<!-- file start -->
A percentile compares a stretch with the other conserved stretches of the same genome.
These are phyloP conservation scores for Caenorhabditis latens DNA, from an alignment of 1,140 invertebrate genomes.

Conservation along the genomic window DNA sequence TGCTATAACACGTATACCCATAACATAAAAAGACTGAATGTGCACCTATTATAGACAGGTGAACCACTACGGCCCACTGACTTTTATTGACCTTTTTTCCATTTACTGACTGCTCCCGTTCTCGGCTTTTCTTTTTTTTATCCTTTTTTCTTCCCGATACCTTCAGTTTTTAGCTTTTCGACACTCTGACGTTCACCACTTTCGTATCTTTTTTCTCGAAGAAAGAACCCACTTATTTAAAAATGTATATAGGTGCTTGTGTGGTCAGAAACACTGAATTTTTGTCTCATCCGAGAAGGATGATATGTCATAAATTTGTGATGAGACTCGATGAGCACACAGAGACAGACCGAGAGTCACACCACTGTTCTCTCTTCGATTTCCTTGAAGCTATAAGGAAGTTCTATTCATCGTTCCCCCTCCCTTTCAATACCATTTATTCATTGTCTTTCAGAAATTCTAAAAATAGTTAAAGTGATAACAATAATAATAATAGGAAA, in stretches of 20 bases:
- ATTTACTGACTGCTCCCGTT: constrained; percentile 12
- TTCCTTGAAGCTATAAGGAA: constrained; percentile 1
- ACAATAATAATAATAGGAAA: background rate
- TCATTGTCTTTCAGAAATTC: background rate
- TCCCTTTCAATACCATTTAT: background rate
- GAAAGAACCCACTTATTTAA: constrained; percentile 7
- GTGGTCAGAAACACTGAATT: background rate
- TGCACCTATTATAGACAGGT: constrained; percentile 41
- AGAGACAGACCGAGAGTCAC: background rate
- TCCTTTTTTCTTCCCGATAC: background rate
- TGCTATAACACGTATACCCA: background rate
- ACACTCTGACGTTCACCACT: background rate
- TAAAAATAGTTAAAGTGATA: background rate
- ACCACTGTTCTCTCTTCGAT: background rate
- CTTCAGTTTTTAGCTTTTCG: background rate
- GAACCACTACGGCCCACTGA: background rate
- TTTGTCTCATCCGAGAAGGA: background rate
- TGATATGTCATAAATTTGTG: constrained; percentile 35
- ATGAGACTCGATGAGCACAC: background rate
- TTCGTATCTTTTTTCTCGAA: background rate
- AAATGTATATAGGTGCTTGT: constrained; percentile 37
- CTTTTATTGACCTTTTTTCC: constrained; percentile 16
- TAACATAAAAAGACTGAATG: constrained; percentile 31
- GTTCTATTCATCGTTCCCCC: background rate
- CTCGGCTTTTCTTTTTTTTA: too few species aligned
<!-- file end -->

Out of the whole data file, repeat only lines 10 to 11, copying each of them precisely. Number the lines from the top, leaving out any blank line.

- GTGGTCAGAAACACTGAATT: background rate
- TGCACCTATTATAGACAGGT: constrained; percentile 41